During our 2,000-plus mile test, our SD returned an average fuel mileage of 18.2 miles per gallon. That's impressive, given that the trip included multiple hill climbs, nearly 200 miles of off-road trails, a bed full of weight for a couple of days, and a series of throttle-heavy drivers. Comfort was exemplary throughout the drive, although certain drivers wished for the optional adjustable pedals, which would have provided a nearly perfect driving position. We also came to appreciate and rely on the extra-large, power-adjustable side mirrors.
The big truck's steering was good on the highway, exhibiting acceptable on-center response and the right amount of power boost. We also appreciated the simplicity and toughness of our truck's manually locking wheel hubs, although fully automatic hubs are an option.
As noted, we put a lot of on-dirt miles on our Super Duty. The truck is big, yes, but it's well composed in the rough, thanks to a supple front spring rate and good damping. As would be expected, the rear springs are stiff, as they're rated to haul payload. The Super Duty's long wheelbase is also a detriment at some points off-road, causing the driver faced with a tight turn to stop, back up, and then continue. Wide-open terrain, sand, and mud are no problem for the big Ford; the only limitation was the street tread on our truck's tires.
What is most newsworthy about the Super Duty is its support within the aftermarket industry. If you want a part - any part, piece, component, or accessory - for a Super Duty, there's a manufacturer that'll be able to deliver. Even though the 6.0L Power Stroke engine is new, there are several companies building power parts for the new engine. To own a Super Duty is to own a vehicle that is completely, tonally embraced by the aftermarket.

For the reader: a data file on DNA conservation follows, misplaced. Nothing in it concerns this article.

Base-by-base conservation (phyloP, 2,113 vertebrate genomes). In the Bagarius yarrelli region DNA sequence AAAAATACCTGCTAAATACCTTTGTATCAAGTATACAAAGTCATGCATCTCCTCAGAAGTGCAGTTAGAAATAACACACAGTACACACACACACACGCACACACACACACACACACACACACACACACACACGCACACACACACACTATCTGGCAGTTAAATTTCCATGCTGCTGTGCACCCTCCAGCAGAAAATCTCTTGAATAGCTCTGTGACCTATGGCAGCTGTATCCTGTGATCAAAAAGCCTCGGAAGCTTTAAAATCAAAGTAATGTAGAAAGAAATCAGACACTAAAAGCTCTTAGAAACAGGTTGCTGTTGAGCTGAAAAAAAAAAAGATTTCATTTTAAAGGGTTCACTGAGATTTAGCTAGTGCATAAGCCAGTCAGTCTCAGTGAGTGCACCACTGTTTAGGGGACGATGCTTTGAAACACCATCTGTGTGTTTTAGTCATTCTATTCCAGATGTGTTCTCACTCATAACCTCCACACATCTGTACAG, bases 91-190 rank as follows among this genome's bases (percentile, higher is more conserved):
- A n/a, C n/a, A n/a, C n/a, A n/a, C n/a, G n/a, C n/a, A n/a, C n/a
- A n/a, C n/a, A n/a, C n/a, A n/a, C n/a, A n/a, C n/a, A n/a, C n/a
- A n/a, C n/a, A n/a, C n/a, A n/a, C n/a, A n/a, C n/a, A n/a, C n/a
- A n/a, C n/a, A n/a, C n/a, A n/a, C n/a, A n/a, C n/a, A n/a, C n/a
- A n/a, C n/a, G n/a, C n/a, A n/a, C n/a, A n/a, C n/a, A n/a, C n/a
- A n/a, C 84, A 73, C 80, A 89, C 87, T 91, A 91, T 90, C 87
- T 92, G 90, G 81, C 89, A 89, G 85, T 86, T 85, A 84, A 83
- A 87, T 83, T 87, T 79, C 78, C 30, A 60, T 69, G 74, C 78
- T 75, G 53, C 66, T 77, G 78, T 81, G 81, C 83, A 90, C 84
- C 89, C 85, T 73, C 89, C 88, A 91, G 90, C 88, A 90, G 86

Overall, we liked the Super Duty - a lot. If towing and hauling are your main priorities, a Power Stroke-equipped Super Duty may be just what you need. Given its smooth and solid operation, its incredible power and excellent fuel mileage, the Ford Super Duty Power Stroke diesel handily trounces the competition, and it's sure to retain a stranglehold on the aftermarket.
The Crew Cab is generously sized, and the short bed keeps the truck's overall length manageable. Still, tight trails and urban parking lots will test a driver's maneuvering skills. On the flip side, the long wheelbase smoothes the ride on choppy interstate highways and on rough trails. Even from the rear, the Super Duty is a great-looking truck.
Power and torque-wise, the Super Duty has no equal. The 6.0L Power Stroke diesel whacks out 325 hp, which is nice, but goes serious when torque is the talk: 560 lb-ft of stump-pullin' power. The diesel is equipped with a direct-injection fuel delivery system, which injects (directly) fuel into the combustion chambers' center. There's also a computer-controlled, variable-nozzle turbocharger for near-instant throttle response and very little of the lag associated with traditional turbodiesel powerplants.
The Super Duty's front end is distinctive in style and function. Note the large center opening - the better to cool the torquey 6.0L Power Stroke diesel. Our truck was shod with 235/75R16 tires on 16x7-inch wheels. Note the tread: hardly an off-road-worthy design, but the truck still performed well, thanks to a well-sorted suspension and the benefit of true 4WD.
The Super Duty cockpit is a truly spacious command center. The dash controls and switchgear are first-rate, functioning with a solid feel, and the controls are logically positioned. Our test truck was equipped with dual power-adjustable front seats, a huge center console, and a large sunroof. Back-seaters are provided with plenty of legroom, and the fit and finish of the cabin is impressive.
Ford's Super Duty is one handsome beast, especially when cloaked in Ford's new Cobalt Blue, as was our test truck. With solid axles and leaf springs front and rear, the Supper Duty is a favorite of aftermarket suppliers.